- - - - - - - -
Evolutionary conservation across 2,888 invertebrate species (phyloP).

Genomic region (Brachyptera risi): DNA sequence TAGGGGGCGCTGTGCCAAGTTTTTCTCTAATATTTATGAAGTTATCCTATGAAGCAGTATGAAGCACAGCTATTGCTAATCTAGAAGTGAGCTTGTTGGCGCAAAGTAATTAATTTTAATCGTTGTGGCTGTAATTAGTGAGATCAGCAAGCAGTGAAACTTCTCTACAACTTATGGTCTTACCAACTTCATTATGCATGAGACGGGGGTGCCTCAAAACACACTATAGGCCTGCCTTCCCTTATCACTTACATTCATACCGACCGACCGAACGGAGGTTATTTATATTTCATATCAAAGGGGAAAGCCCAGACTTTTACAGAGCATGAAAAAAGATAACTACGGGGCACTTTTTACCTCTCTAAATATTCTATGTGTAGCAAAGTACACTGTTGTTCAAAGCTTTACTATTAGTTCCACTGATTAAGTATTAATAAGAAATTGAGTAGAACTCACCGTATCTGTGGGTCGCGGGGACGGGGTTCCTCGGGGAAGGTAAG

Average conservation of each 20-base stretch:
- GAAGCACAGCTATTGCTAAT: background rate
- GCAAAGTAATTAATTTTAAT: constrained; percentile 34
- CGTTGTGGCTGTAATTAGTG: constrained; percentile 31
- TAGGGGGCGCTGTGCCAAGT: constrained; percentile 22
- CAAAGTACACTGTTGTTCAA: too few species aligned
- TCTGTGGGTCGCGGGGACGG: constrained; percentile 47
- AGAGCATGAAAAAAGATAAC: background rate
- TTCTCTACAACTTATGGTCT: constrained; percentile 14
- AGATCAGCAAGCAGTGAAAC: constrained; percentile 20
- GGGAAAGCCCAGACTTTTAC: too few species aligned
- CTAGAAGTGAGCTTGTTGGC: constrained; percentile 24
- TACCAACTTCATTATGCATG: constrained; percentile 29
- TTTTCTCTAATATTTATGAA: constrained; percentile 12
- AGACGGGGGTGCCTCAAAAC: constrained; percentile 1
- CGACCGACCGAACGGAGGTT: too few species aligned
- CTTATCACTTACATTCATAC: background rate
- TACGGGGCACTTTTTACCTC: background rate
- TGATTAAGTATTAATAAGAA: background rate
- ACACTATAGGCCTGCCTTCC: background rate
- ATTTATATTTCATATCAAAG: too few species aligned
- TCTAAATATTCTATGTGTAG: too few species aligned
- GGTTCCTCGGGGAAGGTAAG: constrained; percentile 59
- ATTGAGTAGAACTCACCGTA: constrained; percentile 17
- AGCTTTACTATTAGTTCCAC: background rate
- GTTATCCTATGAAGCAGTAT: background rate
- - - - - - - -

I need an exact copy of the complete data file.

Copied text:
Evolutionary conservation across 2,888 invertebrate species (phyloP).

Genomic region (Brachyptera risi): DNA sequence TAGGGGGCGCTGTGCCAAGTTTTTCTCTAATATTTATGAAGTTATCCTATGAAGCAGTATGAAGCACAGCTATTGCTAATCTAGAAGTGAGCTTGTTGGCGCAAAGTAATTAATTTTAATCGTTGTGGCTGTAATTAGTGAGATCAGCAAGCAGTGAAACTTCTCTACAACTTATGGTCTTACCAACTTCATTATGCATGAGACGGGGGTGCCTCAAAACACACTATAGGCCTGCCTTCCCTTATCACTTACATTCATACCGACCGACCGAACGGAGGTTATTTATATTTCATATCAAAGGGGAAAGCCCAGACTTTTACAGAGCATGAAAAAAGATAACTACGGGGCACTTTTTACCTCTCTAAATATTCTATGTGTAGCAAAGTACACTGTTGTTCAAAGCTTTACTATTAGTTCCACTGATTAAGTATTAATAAGAAATTGAGTAGAACTCACCGTATCTGTGGGTCGCGGGGACGGGGTTCCTCGGGGAAGGTAAG

Average conservation of each 20-base stretch:
- GAAGCACAGCTATTGCTAAT: background rate
- GCAAAGTAATTAATTTTAAT: constrained; percentile 34
- CGTTGTGGCTGTAATTAGTG: constrained; percentile 31
- TAGGGGGCGCTGTGCCAAGT: constrained; percentile 22
- CAAAGTACACTGTTGTTCAA: too few species aligned
- TCTGTGGGTCGCGGGGACGG: constrained; percentile 47
- AGAGCATGAAAAAAGATAAC: background rate
- TTCTCTACAACTTATGGTCT: constrained; percentile 14
- AGATCAGCAAGCAGTGAAAC: constrained; percentile 20
- GGGAAAGCCCAGACTTTTAC: too few species aligned
- CTAGAAGTGAGCTTGTTGGC: constrained; percentile 24
- TACCAACTTCATTATGCATG: constrained; percentile 29
- TTTTCTCTAATATTTATGAA: constrained; percentile 12
- AGACGGGGGTGCCTCAAAAC: constrained; percentile 1
- CGACCGACCGAACGGAGGTT: too few species aligned
- CTTATCACTTACATTCATAC: background rate
- TACGGGGCACTTTTTACCTC: background rate
- TGATTAAGTATTAATAAGAA: background rate
- ACACTATAGGCCTGCCTTCC: background rate
- ATTTATATTTCATATCAAAG: too few species aligned
- TCTAAATATTCTATGTGTAG: too few species aligned
- GGTTCCTCGGGGAAGGTAAG: constrained; percentile 59
- ATTGAGTAGAACTCACCGTA: constrained; percentile 17
- AGCTTTACTATTAGTTCCAC: background rate
- GTTATCCTATGAAGCAGTAT: background rate